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Seasonal Affective Disorder – Sad Syndrome

We’ve arrived at the time of year with short dark days and dreary weather which can make any of us feel a bit miserable but did you know there’s a recognised condition that can affect us during these next six months that we can actually do something about. Seasonal Affective Disorder  or SAD Syndrome is also known as winter depression or winter blues. It was first described in 1984 in a research paper which looked into the depression that some people experienced at the same time each year.

It’s not been determined exactly how it comes about but reduced sunlight as well as shorter days from October through to March are thought to be linked to a chemical change in the brain. Some people describe it as if they want to hibernate – I know that’s often how I feel for the first few weeks of winter although I do adapt. It’s likely that this sleepy feeling is caused by changes in melatonin, a sleep-related hormone, which is produced by the pineal gland in the brain and a small part of our eye and is produced in response to darkness. As the nights draw in and darkness descends we produce more melatonin and feel more sleepy.  A second hormone called Serotonin, which elevates our mood, is also affected by lack of sunlight, in this case it is reduced so adds to the problem.

How would I know if I had SAD syndrome?

Some people experience symptoms of depression such as low mood, no interest in things they usually enjoy, lack of energy or they may be irritable and tired much of the day. There can be other symptoms too including headaches and weight gain.

What can I do to help myself?

In the first instance there are things you can try yourself:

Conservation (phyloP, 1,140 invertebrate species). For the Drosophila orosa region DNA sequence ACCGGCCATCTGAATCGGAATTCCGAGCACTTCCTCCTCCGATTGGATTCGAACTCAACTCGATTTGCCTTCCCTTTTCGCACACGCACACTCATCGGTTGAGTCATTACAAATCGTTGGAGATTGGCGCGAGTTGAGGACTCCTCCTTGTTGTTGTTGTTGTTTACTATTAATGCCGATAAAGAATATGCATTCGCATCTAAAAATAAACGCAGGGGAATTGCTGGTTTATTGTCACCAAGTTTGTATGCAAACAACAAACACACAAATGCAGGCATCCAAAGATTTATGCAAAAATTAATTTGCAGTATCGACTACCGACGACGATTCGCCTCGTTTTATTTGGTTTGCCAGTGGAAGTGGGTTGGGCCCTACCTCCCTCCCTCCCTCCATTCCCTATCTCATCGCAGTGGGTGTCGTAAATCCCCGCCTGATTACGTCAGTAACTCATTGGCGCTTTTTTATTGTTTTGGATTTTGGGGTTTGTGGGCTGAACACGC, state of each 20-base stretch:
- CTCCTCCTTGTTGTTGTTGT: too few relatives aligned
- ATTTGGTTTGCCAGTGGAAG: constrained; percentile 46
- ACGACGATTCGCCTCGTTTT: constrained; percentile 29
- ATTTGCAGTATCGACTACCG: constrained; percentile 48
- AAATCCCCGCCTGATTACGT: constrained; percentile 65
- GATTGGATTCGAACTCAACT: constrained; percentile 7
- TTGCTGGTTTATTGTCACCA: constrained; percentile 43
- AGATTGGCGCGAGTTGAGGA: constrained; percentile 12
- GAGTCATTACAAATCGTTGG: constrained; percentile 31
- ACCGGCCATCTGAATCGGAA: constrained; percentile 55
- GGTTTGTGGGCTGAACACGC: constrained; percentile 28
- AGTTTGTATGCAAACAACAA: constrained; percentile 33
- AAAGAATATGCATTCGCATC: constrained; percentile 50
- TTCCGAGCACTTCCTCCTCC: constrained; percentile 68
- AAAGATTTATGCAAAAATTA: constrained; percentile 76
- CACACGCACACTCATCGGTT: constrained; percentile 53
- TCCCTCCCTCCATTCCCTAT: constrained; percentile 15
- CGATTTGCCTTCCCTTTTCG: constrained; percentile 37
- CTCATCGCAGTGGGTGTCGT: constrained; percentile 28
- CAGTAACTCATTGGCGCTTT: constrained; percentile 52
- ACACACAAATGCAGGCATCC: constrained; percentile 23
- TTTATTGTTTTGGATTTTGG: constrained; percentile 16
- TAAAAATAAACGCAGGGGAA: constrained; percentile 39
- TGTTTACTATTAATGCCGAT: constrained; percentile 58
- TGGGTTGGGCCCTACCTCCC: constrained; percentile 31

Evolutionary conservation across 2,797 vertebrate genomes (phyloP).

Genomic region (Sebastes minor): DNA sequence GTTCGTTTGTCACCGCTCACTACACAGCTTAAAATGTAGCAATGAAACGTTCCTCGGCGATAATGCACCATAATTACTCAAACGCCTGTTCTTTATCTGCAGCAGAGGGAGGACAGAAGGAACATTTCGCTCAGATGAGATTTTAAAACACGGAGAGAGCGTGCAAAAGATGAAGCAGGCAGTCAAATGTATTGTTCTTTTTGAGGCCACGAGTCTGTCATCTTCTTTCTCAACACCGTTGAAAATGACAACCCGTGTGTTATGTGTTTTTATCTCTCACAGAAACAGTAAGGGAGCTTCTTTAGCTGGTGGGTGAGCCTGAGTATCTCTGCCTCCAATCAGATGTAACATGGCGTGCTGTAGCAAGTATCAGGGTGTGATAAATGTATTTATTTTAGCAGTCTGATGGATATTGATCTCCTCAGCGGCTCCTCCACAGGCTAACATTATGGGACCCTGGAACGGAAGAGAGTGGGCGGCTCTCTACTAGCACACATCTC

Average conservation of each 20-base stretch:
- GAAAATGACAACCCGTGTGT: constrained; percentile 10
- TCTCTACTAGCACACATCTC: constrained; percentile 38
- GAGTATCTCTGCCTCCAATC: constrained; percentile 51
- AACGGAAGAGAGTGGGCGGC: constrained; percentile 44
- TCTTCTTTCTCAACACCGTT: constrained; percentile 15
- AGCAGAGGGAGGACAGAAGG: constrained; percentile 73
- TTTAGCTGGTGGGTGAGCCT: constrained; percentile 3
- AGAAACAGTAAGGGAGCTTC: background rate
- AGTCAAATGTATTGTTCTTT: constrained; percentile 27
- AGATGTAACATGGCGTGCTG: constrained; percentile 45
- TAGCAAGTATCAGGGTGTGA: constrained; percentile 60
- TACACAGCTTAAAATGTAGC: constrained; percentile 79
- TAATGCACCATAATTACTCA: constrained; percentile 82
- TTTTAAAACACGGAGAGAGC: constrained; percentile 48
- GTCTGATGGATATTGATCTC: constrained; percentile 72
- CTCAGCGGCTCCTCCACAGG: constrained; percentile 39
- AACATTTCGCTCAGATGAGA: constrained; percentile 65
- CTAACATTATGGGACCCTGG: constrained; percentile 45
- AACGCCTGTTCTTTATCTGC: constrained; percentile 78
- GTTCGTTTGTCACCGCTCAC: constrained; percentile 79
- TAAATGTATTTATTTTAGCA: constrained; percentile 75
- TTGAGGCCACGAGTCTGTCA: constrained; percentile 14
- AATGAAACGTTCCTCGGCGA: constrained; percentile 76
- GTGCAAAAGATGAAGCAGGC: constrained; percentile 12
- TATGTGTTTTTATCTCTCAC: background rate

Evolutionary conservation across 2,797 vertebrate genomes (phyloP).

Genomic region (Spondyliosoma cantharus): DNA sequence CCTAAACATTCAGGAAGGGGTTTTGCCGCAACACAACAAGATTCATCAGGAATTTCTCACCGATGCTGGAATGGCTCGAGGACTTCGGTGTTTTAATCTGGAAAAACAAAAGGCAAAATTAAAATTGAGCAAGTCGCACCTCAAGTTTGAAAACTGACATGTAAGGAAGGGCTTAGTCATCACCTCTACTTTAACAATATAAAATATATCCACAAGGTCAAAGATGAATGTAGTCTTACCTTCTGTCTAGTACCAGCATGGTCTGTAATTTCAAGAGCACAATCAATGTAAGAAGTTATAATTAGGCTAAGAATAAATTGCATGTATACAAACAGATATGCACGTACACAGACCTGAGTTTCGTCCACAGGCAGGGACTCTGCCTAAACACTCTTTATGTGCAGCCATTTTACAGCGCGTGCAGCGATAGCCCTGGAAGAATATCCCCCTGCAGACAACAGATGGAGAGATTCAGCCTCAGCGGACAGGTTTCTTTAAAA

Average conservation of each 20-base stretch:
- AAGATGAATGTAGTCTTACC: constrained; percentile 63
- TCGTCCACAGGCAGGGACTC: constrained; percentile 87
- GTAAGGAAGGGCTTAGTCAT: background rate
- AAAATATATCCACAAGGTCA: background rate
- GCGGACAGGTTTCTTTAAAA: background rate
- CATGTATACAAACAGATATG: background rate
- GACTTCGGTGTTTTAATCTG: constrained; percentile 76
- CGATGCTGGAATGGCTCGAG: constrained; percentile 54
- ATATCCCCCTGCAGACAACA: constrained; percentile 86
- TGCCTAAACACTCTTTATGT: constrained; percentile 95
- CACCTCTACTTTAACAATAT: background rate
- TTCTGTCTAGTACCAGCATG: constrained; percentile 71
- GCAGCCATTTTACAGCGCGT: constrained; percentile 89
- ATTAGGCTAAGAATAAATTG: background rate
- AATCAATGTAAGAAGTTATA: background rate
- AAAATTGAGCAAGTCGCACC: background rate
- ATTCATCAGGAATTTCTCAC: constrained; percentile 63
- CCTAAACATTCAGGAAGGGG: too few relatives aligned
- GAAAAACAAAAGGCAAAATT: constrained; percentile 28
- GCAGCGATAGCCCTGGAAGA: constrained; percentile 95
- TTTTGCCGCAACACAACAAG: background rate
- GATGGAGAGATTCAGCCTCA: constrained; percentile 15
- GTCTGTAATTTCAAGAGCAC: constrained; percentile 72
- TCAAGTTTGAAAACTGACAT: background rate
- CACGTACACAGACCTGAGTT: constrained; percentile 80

• Eating healthily with plenty of fresh fruit and vegetables in your diet
  • Try and spend as much time outside in daylight as you can although this is not always easy if you work inside but making time at lunchtime to go for a walk can help

If you are inside during the daylight hours and can find a way of sitting by or near a window to improve light exposure this is helpful

  • Make sure you get regular exercise
  • Do things you enjoy doing or give yourself a treat
  • Make sure to spend time with other people especially those who normally lift your mood
  • Avoid or limit alcohol as this can make things worse
  • Don’t expect an instant return to your normal self, it can take time
  • There are also special light boxes** that you can get which help by increasing your exposure to light. The light produced by the light box replaces the sunlight and probably helps by reducing the amount of sleep-inducing melatonin your brain is producing but also possibly increases the level of Serotonin, the happy hormone and so helps you feel better

NB. If you feel you are depressed then consult your health professional

**SAD lamps – there are a lot on the market and you need to do your own research. There are a variety of prices and features. Treatment with a SAD lamp is called light therapy and is recommended to be used in the morning for anywhere between 30 minutes and 2 hours. The manufacturers details will provide recommendations for use of their lamps. You’ll find them on the internet but also your local pharmacy may be able to offer a range of options.

Even if you don’t specifically suffer from SAD syndrome, all the things we’ve mentioned would benefit all of us during these dark dreary days and nights so do take time to dress up warm and get outside in what little sunshine there is, make time for exercise, eat and drink sensibly and healthily and have the occasional treat.

 

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